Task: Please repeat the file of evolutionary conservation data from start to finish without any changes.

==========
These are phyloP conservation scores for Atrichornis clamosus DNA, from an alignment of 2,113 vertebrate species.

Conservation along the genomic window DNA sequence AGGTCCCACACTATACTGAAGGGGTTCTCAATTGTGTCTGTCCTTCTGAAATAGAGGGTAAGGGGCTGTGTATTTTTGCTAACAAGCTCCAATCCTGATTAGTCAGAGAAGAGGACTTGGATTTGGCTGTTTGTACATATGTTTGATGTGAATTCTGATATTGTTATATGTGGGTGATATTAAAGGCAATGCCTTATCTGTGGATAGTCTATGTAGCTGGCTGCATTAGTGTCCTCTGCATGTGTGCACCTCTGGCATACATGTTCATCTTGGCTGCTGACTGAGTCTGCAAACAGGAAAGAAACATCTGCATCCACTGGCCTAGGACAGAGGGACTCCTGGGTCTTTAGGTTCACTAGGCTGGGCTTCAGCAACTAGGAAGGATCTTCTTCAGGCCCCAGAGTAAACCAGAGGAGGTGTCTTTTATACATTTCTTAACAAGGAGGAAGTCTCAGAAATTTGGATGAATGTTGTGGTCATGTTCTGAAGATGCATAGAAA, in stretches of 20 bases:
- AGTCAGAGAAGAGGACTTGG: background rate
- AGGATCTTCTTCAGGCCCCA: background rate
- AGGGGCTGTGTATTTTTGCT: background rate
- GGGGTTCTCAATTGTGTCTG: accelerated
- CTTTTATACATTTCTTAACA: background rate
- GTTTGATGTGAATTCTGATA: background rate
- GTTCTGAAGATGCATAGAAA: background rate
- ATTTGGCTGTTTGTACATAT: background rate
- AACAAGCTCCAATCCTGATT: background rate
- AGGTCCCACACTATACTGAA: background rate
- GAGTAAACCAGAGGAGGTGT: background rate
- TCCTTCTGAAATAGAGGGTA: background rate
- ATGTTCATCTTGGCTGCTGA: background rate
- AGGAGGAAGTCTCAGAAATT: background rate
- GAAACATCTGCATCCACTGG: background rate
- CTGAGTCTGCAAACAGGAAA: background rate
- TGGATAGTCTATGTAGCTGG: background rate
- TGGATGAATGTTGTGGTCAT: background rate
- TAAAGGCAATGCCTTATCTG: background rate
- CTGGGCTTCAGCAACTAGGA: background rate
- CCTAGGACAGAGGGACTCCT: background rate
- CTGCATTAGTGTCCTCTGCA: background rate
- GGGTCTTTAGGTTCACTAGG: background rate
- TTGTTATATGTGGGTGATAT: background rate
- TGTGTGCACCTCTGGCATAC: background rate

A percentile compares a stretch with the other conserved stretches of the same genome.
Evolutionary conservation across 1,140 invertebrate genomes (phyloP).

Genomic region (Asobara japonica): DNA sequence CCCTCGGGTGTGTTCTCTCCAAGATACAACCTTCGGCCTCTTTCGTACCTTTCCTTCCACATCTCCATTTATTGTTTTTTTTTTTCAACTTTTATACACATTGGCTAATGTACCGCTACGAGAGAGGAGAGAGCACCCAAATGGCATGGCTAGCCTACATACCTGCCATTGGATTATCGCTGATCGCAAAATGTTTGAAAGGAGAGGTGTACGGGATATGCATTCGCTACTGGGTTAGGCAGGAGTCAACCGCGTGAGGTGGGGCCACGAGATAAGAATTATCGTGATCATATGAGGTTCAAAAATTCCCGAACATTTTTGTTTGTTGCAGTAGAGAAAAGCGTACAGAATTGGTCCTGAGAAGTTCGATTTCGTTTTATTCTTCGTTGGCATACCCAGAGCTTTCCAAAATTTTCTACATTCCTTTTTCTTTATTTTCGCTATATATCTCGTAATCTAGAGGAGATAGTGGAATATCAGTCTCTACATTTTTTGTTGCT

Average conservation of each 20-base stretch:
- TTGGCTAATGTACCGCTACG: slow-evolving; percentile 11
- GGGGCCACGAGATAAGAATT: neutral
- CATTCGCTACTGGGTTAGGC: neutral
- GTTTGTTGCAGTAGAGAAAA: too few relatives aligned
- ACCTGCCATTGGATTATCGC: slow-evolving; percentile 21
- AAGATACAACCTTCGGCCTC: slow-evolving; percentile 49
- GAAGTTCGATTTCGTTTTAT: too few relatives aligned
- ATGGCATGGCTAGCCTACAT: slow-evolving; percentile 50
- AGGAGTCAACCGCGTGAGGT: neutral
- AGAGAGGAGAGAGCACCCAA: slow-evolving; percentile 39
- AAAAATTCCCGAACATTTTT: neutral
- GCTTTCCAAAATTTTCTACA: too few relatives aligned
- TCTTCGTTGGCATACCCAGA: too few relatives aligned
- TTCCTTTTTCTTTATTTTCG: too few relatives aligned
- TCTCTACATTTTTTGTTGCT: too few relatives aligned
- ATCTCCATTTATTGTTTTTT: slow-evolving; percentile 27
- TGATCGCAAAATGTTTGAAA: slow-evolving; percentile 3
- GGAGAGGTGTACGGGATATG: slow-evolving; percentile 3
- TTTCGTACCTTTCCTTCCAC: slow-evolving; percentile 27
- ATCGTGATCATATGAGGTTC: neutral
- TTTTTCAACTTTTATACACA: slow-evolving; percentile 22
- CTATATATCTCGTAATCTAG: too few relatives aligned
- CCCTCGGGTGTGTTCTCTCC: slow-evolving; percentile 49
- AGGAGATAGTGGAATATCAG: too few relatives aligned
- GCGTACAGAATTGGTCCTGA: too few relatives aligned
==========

These are phyloP conservation scores for Atrichornis clamosus DNA, from an alignment of 2,113 vertebrate species.

Conservation along the genomic window DNA sequence AGGTCCCACACTATACTGAAGGGGTTCTCAATTGTGTCTGTCCTTCTGAAATAGAGGGTAAGGGGCTGTGTATTTTTGCTAACAAGCTCCAATCCTGATTAGTCAGAGAAGAGGACTTGGATTTGGCTGTTTGTACATATGTTTGATGTGAATTCTGATATTGTTATATGTGGGTGATATTAAAGGCAATGCCTTATCTGTGGATAGTCTATGTAGCTGGCTGCATTAGTGTCCTCTGCATGTGTGCACCTCTGGCATACATGTTCATCTTGGCTGCTGACTGAGTCTGCAAACAGGAAAGAAACATCTGCATCCACTGGCCTAGGACAGAGGGACTCCTGGGTCTTTAGGTTCACTAGGCTGGGCTTCAGCAACTAGGAAGGATCTTCTTCAGGCCCCAGAGTAAACCAGAGGAGGTGTCTTTTATACATTTCTTAACAAGGAGGAAGTCTCAGAAATTTGGATGAATGTTGTGGTCATGTTCTGAAGATGCATAGAAA, in stretches of 20 bases:
- AGTCAGAGAAGAGGACTTGG: background rate
- AGGATCTTCTTCAGGCCCCA: background rate
- AGGGGCTGTGTATTTTTGCT: background rate
- GGGGTTCTCAATTGTGTCTG: accelerated
- CTTTTATACATTTCTTAACA: background rate
- GTTTGATGTGAATTCTGATA: background rate
- GTTCTGAAGATGCATAGAAA: background rate
- ATTTGGCTGTTTGTACATAT: background rate
- AACAAGCTCCAATCCTGATT: background rate
- AGGTCCCACACTATACTGAA: background rate
- GAGTAAACCAGAGGAGGTGT: background rate
- TCCTTCTGAAATAGAGGGTA: background rate
- ATGTTCATCTTGGCTGCTGA: background rate
- AGGAGGAAGTCTCAGAAATT: background rate
- GAAACATCTGCATCCACTGG: background rate
- CTGAGTCTGCAAACAGGAAA: background rate
- TGGATAGTCTATGTAGCTGG: background rate
- TGGATGAATGTTGTGGTCAT: background rate
- TAAAGGCAATGCCTTATCTG: background rate
- CTGGGCTTCAGCAACTAGGA: background rate
- CCTAGGACAGAGGGACTCCT: background rate
- CTGCATTAGTGTCCTCTGCA: background rate
- GGGTCTTTAGGTTCACTAGG: background rate
- TTGTTATATGTGGGTGATAT: background rate
- TGTGTGCACCTCTGGCATAC: background rate

A percentile compares a stretch with the other conserved stretches of the same genome.
Evolutionary conservation across 1,140 invertebrate genomes (phyloP).

Genomic region (Asobara japonica): DNA sequence CCCTCGGGTGTGTTCTCTCCAAGATACAACCTTCGGCCTCTTTCGTACCTTTCCTTCCACATCTCCATTTATTGTTTTTTTTTTTCAACTTTTATACACATTGGCTAATGTACCGCTACGAGAGAGGAGAGAGCACCCAAATGGCATGGCTAGCCTACATACCTGCCATTGGATTATCGCTGATCGCAAAATGTTTGAAAGGAGAGGTGTACGGGATATGCATTCGCTACTGGGTTAGGCAGGAGTCAACCGCGTGAGGTGGGGCCACGAGATAAGAATTATCGTGATCATATGAGGTTCAAAAATTCCCGAACATTTTTGTTTGTTGCAGTAGAGAAAAGCGTACAGAATTGGTCCTGAGAAGTTCGATTTCGTTTTATTCTTCGTTGGCATACCCAGAGCTTTCCAAAATTTTCTACATTCCTTTTTCTTTATTTTCGCTATATATCTCGTAATCTAGAGGAGATAGTGGAATATCAGTCTCTACATTTTTTGTTGCT

Average conservation of each 20-base stretch:
- TTGGCTAATGTACCGCTACG: slow-evolving; percentile 11
- GGGGCCACGAGATAAGAATT: neutral
- CATTCGCTACTGGGTTAGGC: neutral
- GTTTGTTGCAGTAGAGAAAA: too few relatives aligned
- ACCTGCCATTGGATTATCGC: slow-evolving; percentile 21
- AAGATACAACCTTCGGCCTC: slow-evolving; percentile 49
- GAAGTTCGATTTCGTTTTAT: too few relatives aligned
- ATGGCATGGCTAGCCTACAT: slow-evolving; percentile 50
- AGGAGTCAACCGCGTGAGGT: neutral
- AGAGAGGAGAGAGCACCCAA: slow-evolving; percentile 39
- AAAAATTCCCGAACATTTTT: neutral
- GCTTTCCAAAATTTTCTACA: too few relatives aligned
- TCTTCGTTGGCATACCCAGA: too few relatives aligned
- TTCCTTTTTCTTTATTTTCG: too few relatives aligned
- TCTCTACATTTTTTGTTGCT: too few relatives aligned
- ATCTCCATTTATTGTTTTTT: slow-evolving; percentile 27
- TGATCGCAAAATGTTTGAAA: slow-evolving; percentile 3
- GGAGAGGTGTACGGGATATG: slow-evolving; percentile 3
- TTTCGTACCTTTCCTTCCAC: slow-evolving; percentile 27
- ATCGTGATCATATGAGGTTC: neutral
- TTTTTCAACTTTTATACACA: slow-evolving; percentile 22
- CTATATATCTCGTAATCTAG: too few relatives aligned
- CCCTCGGGTGTGTTCTCTCC: slow-evolving; percentile 49
- AGGAGATAGTGGAATATCAG: too few relatives aligned
- GCGTACAGAATTGGTCCTGA: too few relatives aligned